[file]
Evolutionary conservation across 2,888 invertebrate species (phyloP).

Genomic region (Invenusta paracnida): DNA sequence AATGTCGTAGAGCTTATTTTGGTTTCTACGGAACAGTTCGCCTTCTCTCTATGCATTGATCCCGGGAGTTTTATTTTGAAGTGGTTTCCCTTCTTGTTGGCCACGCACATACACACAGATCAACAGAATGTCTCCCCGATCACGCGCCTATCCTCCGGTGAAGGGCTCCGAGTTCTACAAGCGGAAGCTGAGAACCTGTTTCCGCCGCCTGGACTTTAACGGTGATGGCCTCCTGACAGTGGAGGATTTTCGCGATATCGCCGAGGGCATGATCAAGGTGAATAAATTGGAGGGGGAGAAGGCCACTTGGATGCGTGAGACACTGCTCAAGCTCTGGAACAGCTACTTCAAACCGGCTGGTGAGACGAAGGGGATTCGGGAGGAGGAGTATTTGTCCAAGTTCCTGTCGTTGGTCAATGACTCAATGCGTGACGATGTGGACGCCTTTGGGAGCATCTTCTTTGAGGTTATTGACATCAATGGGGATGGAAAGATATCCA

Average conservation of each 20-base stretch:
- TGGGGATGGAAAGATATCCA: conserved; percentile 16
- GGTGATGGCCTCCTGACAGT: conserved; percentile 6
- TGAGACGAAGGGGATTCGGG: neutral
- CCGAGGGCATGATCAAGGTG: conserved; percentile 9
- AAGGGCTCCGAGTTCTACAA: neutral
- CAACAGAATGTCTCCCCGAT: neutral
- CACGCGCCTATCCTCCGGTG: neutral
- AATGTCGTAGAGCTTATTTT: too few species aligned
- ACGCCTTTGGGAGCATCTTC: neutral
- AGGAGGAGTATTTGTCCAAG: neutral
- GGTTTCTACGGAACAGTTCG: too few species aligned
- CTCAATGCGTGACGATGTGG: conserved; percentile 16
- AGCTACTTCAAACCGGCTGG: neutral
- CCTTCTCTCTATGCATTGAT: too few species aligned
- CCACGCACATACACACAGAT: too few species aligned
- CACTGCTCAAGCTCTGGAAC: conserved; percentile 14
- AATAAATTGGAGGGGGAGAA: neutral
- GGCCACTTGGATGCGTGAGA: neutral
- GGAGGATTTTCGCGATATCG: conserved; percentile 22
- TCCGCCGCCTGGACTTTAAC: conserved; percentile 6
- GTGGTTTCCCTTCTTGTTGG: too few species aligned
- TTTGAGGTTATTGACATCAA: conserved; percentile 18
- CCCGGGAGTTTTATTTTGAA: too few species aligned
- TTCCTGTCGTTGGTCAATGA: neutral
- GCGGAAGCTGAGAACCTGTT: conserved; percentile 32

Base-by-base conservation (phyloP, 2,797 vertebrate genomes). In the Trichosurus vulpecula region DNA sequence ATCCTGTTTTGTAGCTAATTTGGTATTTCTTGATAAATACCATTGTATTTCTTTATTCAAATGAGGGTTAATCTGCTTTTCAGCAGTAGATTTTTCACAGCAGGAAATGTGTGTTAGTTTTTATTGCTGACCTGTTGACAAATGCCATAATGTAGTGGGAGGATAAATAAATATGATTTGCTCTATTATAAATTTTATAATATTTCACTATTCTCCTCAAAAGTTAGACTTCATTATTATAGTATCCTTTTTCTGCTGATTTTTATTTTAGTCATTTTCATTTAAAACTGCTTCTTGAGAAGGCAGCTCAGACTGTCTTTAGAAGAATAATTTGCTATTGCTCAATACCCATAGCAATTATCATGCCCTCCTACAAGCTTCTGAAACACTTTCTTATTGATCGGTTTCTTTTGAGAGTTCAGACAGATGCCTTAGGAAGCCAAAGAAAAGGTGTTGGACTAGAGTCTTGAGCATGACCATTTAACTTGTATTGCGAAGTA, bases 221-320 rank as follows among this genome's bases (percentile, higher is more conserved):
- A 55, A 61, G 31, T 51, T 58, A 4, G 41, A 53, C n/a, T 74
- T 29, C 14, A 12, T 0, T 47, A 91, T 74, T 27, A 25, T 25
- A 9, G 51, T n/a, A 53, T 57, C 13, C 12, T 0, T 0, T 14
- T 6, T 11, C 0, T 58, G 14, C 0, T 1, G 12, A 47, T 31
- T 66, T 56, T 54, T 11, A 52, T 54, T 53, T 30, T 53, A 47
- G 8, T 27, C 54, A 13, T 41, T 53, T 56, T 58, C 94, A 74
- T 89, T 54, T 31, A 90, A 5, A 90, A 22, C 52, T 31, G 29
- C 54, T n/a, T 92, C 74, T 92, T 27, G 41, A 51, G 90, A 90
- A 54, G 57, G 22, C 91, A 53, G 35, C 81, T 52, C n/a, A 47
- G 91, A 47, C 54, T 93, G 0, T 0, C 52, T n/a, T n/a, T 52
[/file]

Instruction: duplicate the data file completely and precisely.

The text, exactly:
Evolutionary conservation across 2,888 invertebrate species (phyloP).

Genomic region (Invenusta paracnida): DNA sequence AATGTCGTAGAGCTTATTTTGGTTTCTACGGAACAGTTCGCCTTCTCTCTATGCATTGATCCCGGGAGTTTTATTTTGAAGTGGTTTCCCTTCTTGTTGGCCACGCACATACACACAGATCAACAGAATGTCTCCCCGATCACGCGCCTATCCTCCGGTGAAGGGCTCCGAGTTCTACAAGCGGAAGCTGAGAACCTGTTTCCGCCGCCTGGACTTTAACGGTGATGGCCTCCTGACAGTGGAGGATTTTCGCGATATCGCCGAGGGCATGATCAAGGTGAATAAATTGGAGGGGGAGAAGGCCACTTGGATGCGTGAGACACTGCTCAAGCTCTGGAACAGCTACTTCAAACCGGCTGGTGAGACGAAGGGGATTCGGGAGGAGGAGTATTTGTCCAAGTTCCTGTCGTTGGTCAATGACTCAATGCGTGACGATGTGGACGCCTTTGGGAGCATCTTCTTTGAGGTTATTGACATCAATGGGGATGGAAAGATATCCA

Average conservation of each 20-base stretch:
- TGGGGATGGAAAGATATCCA: conserved; percentile 16
- GGTGATGGCCTCCTGACAGT: conserved; percentile 6
- TGAGACGAAGGGGATTCGGG: neutral
- CCGAGGGCATGATCAAGGTG: conserved; percentile 9
- AAGGGCTCCGAGTTCTACAA: neutral
- CAACAGAATGTCTCCCCGAT: neutral
- CACGCGCCTATCCTCCGGTG: neutral
- AATGTCGTAGAGCTTATTTT: too few species aligned
- ACGCCTTTGGGAGCATCTTC: neutral
- AGGAGGAGTATTTGTCCAAG: neutral
- GGTTTCTACGGAACAGTTCG: too few species aligned
- CTCAATGCGTGACGATGTGG: conserved; percentile 16
- AGCTACTTCAAACCGGCTGG: neutral
- CCTTCTCTCTATGCATTGAT: too few species aligned
- CCACGCACATACACACAGAT: too few species aligned
- CACTGCTCAAGCTCTGGAAC: conserved; percentile 14
- AATAAATTGGAGGGGGAGAA: neutral
- GGCCACTTGGATGCGTGAGA: neutral
- GGAGGATTTTCGCGATATCG: conserved; percentile 22
- TCCGCCGCCTGGACTTTAAC: conserved; percentile 6
- GTGGTTTCCCTTCTTGTTGG: too few species aligned
- TTTGAGGTTATTGACATCAA: conserved; percentile 18
- CCCGGGAGTTTTATTTTGAA: too few species aligned
- TTCCTGTCGTTGGTCAATGA: neutral
- GCGGAAGCTGAGAACCTGTT: conserved; percentile 32

Base-by-base conservation (phyloP, 2,797 vertebrate genomes). In the Trichosurus vulpecula region DNA sequence ATCCTGTTTTGTAGCTAATTTGGTATTTCTTGATAAATACCATTGTATTTCTTTATTCAAATGAGGGTTAATCTGCTTTTCAGCAGTAGATTTTTCACAGCAGGAAATGTGTGTTAGTTTTTATTGCTGACCTGTTGACAAATGCCATAATGTAGTGGGAGGATAAATAAATATGATTTGCTCTATTATAAATTTTATAATATTTCACTATTCTCCTCAAAAGTTAGACTTCATTATTATAGTATCCTTTTTCTGCTGATTTTTATTTTAGTCATTTTCATTTAAAACTGCTTCTTGAGAAGGCAGCTCAGACTGTCTTTAGAAGAATAATTTGCTATTGCTCAATACCCATAGCAATTATCATGCCCTCCTACAAGCTTCTGAAACACTTTCTTATTGATCGGTTTCTTTTGAGAGTTCAGACAGATGCCTTAGGAAGCCAAAGAAAAGGTGTTGGACTAGAGTCTTGAGCATGACCATTTAACTTGTATTGCGAAGTA, bases 221-320 rank as follows among this genome's bases (percentile, higher is more conserved):
- A 55, A 61, G 31, T 51, T 58, A 4, G 41, A 53, C n/a, T 74
- T 29, C 14, A 12, T 0, T 47, A 91, T 74, T 27, A 25, T 25
- A 9, G 51, T n/a, A 53, T 57, C 13, C 12, T 0, T 0, T 14
- T 6, T 11, C 0, T 58, G 14, C 0, T 1, G 12, A 47, T 31
- T 66, T 56, T 54, T 11, A 52, T 54, T 53, T 30, T 53, A 47
- G 8, T 27, C 54, A 13, T 41, T 53, T 56, T 58, C 94, A 74
- T 89, T 54, T 31, A 90, A 5, A 90, A 22, C 52, T 31, G 29
- C 54, T n/a, T 92, C 74, T 92, T 27, G 41, A 51, G 90, A 90
- A 54, G 57, G 22, C 91, A 53, G 35, C 81, T 52, C n/a, A 47
- G 91, A 47, C 54, T 93, G 0, T 0, C 52, T n/a, T n/a, T 52